Our research was based on original primary data from 40 psychiatric facilities and showed considerable variation in staffing time per patient on the average day. Managers in both general adult and specialized inpatient units felt that they were providing efficient, high-quality care. Yet, to our knowledge, no rigorous outcomes study has been conducted stratified by type of unit. Medical-psychiatric units are particularly staff intensive; yet no formal definition exists of such units. It would be difficult for Medicare to identify such units and pay higher per diems for patients treated in these units. Under the new per diem payment system, Medicare adjusts payment for comorbid conditions, but the list of conditions is limited and may underpay for patients in medical-psychiatric units (3,4). One of the critical issues for Medicare is whether beneficiaries are receiving better care in (possibly more expensive) specialized units. We encourage Medicare, under its congressionally mandated pay-for-performance initiative, to conduct demonstrations across facilities that use different unit organizational models.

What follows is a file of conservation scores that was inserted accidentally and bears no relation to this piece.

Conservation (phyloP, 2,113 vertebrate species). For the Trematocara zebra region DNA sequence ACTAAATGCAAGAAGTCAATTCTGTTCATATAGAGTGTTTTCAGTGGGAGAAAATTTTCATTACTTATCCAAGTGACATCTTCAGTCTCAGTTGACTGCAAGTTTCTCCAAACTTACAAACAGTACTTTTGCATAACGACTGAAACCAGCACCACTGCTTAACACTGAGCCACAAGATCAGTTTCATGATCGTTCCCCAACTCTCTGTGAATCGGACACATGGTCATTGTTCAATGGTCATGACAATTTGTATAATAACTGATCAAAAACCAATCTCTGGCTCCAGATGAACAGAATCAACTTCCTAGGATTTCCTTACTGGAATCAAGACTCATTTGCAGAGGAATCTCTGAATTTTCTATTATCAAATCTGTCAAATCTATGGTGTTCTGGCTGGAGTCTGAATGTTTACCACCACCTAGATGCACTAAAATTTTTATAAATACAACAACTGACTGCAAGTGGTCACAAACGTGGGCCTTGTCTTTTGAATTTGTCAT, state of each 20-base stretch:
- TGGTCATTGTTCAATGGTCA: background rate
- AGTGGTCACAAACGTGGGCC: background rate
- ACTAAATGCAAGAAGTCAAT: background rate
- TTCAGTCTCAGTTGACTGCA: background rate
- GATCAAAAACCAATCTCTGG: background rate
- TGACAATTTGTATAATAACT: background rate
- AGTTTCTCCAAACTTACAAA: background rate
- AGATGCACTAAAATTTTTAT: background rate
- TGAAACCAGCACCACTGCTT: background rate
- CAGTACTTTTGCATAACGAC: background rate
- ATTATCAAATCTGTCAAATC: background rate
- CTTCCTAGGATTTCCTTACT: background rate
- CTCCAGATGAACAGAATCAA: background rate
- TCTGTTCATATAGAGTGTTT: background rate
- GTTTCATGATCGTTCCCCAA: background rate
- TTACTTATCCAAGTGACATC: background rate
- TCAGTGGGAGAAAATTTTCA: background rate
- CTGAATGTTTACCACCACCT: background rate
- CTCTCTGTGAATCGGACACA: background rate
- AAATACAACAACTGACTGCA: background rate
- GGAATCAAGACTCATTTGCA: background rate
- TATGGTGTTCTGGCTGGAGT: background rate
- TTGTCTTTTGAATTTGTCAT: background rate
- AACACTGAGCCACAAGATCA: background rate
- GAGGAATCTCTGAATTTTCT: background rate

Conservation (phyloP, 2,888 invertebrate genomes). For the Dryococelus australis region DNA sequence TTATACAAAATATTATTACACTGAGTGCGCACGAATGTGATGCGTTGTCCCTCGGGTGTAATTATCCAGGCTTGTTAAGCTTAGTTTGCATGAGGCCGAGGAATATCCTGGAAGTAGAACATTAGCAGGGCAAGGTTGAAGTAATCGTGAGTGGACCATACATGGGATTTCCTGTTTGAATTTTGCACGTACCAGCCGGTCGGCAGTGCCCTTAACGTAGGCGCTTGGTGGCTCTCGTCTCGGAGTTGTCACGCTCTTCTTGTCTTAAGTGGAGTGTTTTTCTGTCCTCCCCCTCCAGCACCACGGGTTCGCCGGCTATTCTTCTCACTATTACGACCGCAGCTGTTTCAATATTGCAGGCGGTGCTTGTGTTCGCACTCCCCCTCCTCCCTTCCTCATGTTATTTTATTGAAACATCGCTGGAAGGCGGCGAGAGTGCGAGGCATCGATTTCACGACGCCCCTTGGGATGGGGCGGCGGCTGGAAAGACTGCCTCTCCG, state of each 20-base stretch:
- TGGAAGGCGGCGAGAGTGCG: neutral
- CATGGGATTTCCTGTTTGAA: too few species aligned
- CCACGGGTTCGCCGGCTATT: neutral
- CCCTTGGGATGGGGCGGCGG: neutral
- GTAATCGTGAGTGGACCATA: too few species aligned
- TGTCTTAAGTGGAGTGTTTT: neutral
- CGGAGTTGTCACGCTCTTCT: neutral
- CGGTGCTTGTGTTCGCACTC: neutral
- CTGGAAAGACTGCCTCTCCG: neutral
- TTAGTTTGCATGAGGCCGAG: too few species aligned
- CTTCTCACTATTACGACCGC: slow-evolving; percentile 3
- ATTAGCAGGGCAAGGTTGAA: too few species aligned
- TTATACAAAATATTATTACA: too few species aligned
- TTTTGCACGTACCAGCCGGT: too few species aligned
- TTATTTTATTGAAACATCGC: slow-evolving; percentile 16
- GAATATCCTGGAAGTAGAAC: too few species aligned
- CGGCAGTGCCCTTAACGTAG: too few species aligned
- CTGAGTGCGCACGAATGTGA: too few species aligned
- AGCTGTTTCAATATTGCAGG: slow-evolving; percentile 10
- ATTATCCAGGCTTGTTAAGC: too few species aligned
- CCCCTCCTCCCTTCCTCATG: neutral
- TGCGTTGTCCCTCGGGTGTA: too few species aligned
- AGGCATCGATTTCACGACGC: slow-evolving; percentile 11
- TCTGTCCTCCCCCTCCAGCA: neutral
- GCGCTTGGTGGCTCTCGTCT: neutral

We found that staffing intensity varied systematically by average daily census. Larger units, in particular, reap economies of scale by spreading nursing and aide staff across more patients. Before the new prospective payment system, Medicare based payment on a facility's average cost per patient, which was subject to a per-case ceiling and would have recognized the higher costs of smaller units. No payment adjustment exists in the new prospective system for smaller units. Reduced payment could force some units to close and restrict access to critical inpatient psychiatric care in already underserved areas.